How would it compare, in contrast, between having a private attorney or someone representing themselves or someone getting a public defender? What are the differences between those 3?
Somebody who is going to be representing themselves, obviously there is going to be an issue with their knowledge of the law, and that how long it’s going to take to research something. Whereas if I may have come across an issue in someone’s case 100 times, I am pretty much going to know that area of the law, extremely well. Where an individual who is being arrested for the first time, may spend hours upon hours upon hours researching that topic, so that’s going to be the main difference with somebody representing themselves, just the lack of knowledge, the lack of familiarity with the process, procedures, things like that which ultimately might end up hurting them.
A Person Representing Themselves in a Criminal Case May make Incriminating Statements In Front of the District Attorney
The District Attorney is trying to prosecute someone, so if somebody is representing themselves, and they discuss details, make any admissions to the DA, that can be used against them. It’s the common issues people don’t think of. As far as getting a public defender versus hiring a private attorney, there are many options to consider in hiring a private attorney, so that’s why it is important, that, if you are going to hire one, you need to make sure it’s the right attorney. Generally speaking, one of the primary benefits of hiring a private attorney over having a public defender is case load. Public defenders that I know of, routinely have anywhere from 15 to 20 cases per day in court. And as a result of that, they are rarely available to speak outside of the courtroom. Usually they only have a few minutes to speak with a defendant before the hearing, on the date of the hearing.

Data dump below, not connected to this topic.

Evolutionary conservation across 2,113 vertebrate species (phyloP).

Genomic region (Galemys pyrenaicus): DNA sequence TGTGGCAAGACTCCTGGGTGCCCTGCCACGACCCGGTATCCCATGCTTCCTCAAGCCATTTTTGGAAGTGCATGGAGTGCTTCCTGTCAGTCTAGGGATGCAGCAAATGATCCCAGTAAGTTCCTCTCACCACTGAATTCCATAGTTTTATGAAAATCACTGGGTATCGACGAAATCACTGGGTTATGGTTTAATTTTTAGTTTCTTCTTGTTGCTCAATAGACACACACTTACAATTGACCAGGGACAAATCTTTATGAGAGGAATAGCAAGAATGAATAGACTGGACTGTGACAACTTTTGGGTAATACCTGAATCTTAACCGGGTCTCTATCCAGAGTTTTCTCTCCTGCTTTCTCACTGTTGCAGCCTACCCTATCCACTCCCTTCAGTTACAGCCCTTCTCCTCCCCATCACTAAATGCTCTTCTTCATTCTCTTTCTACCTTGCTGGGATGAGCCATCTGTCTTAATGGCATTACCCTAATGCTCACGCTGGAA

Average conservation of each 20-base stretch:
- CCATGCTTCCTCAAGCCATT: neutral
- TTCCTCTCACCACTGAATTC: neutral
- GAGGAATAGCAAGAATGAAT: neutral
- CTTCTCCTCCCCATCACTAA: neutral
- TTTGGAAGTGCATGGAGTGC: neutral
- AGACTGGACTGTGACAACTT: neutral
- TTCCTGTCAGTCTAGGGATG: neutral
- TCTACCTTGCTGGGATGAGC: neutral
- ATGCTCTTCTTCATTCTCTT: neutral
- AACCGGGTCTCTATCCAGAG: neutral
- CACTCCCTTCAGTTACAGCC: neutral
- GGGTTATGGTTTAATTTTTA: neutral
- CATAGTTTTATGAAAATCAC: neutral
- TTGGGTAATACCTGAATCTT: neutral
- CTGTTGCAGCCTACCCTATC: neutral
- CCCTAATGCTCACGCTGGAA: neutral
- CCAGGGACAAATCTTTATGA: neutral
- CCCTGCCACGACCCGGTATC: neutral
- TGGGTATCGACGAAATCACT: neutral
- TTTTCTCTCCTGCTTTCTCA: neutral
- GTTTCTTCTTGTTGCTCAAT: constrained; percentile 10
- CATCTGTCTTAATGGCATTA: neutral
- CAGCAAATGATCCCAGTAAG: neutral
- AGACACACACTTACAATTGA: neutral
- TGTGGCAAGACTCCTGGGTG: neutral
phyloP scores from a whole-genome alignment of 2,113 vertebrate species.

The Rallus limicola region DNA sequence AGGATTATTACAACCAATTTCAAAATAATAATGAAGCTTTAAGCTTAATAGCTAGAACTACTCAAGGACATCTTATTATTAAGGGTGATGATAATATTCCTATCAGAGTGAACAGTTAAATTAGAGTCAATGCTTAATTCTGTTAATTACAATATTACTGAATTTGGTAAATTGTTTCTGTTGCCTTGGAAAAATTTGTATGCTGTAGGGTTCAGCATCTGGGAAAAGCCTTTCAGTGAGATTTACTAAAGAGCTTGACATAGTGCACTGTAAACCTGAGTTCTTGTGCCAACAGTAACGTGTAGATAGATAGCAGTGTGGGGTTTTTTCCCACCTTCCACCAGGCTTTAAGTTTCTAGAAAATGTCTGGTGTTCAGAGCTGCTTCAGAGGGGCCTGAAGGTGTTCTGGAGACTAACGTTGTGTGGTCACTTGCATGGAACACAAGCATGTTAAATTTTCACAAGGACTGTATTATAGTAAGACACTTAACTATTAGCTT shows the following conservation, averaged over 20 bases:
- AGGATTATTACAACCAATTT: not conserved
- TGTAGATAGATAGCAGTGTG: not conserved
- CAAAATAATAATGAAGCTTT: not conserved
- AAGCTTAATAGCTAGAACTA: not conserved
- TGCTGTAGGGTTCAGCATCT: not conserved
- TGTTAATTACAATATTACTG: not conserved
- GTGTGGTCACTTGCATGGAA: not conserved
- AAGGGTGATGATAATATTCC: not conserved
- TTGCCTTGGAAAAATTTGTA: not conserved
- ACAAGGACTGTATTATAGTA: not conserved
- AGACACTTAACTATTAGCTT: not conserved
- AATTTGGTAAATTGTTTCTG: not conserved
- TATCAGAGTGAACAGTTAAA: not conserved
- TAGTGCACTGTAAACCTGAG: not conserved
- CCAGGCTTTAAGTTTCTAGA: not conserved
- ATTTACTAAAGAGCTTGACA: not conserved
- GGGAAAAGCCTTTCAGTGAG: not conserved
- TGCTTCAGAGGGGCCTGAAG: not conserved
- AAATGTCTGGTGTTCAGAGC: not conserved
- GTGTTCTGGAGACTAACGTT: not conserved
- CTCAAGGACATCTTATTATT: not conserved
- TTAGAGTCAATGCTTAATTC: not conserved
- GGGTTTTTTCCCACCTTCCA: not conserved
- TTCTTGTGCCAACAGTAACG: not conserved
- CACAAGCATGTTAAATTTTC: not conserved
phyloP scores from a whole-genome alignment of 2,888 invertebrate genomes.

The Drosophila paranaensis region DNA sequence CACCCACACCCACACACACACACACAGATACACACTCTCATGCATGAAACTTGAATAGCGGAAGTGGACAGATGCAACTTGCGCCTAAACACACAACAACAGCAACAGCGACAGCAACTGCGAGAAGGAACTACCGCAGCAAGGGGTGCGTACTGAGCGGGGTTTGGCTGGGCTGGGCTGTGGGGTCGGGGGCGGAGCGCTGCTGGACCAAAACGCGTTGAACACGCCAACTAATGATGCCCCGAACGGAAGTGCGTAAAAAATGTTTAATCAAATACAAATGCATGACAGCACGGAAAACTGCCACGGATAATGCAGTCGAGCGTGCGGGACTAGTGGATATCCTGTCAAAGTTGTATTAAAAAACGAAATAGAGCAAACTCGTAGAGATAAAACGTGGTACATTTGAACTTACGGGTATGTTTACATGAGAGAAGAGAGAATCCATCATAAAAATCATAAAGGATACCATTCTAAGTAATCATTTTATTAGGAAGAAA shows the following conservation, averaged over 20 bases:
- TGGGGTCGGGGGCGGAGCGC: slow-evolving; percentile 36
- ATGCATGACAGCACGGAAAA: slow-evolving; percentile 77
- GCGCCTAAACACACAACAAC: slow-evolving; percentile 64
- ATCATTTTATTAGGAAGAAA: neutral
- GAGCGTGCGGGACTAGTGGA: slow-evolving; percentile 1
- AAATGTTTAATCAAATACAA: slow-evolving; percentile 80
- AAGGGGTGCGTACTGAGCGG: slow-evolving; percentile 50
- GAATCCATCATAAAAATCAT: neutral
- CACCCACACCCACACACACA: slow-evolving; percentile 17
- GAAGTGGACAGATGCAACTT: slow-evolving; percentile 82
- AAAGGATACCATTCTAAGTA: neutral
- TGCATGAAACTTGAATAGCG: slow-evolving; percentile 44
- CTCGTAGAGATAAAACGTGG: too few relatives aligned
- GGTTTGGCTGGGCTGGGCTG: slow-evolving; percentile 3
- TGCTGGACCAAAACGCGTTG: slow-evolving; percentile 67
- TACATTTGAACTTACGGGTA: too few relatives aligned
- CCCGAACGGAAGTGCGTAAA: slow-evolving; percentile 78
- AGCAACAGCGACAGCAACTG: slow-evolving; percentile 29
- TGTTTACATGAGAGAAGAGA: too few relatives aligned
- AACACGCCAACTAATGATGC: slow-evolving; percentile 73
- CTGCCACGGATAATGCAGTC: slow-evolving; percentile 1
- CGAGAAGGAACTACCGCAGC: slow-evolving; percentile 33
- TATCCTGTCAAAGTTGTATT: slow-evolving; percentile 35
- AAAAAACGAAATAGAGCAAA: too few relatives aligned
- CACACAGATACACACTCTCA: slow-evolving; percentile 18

Public Defenders Have a Very Heavy Caseload and Cannot Provide Specialized Attention to All Of Their Clients
A lot of the complaints that I hear are tend to repeat themselves. I hear things like, “my public defender didn’t return my phone calls” or “my public defender isn’t fighting for me, they aren’t investigating my case,” or something like that. Private attorneys usually limit the number of cases they handle at any specific time. For example, my office limits case load to anywhere from 30 to 40 active cases, depending on a number of factors; like the type of case, where the matter is heard, which court room, where in the court process that case is, if it’s getting ready to go to trial, if it’s still early on in negotiations. What that typically translates to is that, we are in court maybe 2 or 3 days a week. And when we are, we have 1 to 4 matters on calendar. So, as a private firm, we typically have a lot more time to focus on investigating the case, to research, and focus on the overall effectiveness of our advocacy.
Private Attorneys Are Able to Provide Specialized Attention to Each Client Individually
This freedom of time also allows us to speak with clients more about their case outside of the courtroom, without being in a rush, during those conversations. Most of the time, when we meet a client to discuss their case, it’s usually anywhere from an hour to 2 hour conversation because we do go over everything – every part of the case. Anytime we get new evidence, we discuss that with our Clients. We discuss the pros and cons of different pieces of evidence. Ultimately, if you’re going to hire a private attorney, you want to make sure they are giving you that attention you think your case deserves.
The Biggest Difference Between a Private Attorney and a Public Defender is the One-on One Attention Provided by Private Attorneys
You don’t want to be just another number. For that reason, and to make things efficient on our end, we also provide our clients with a access to their digital file, which includes pretty much everything that we have on their case. We try to pay attention to what our clients’ needs are. I think that is the biggest difference between hiring a private attorney verses a public defender, that one on one attention.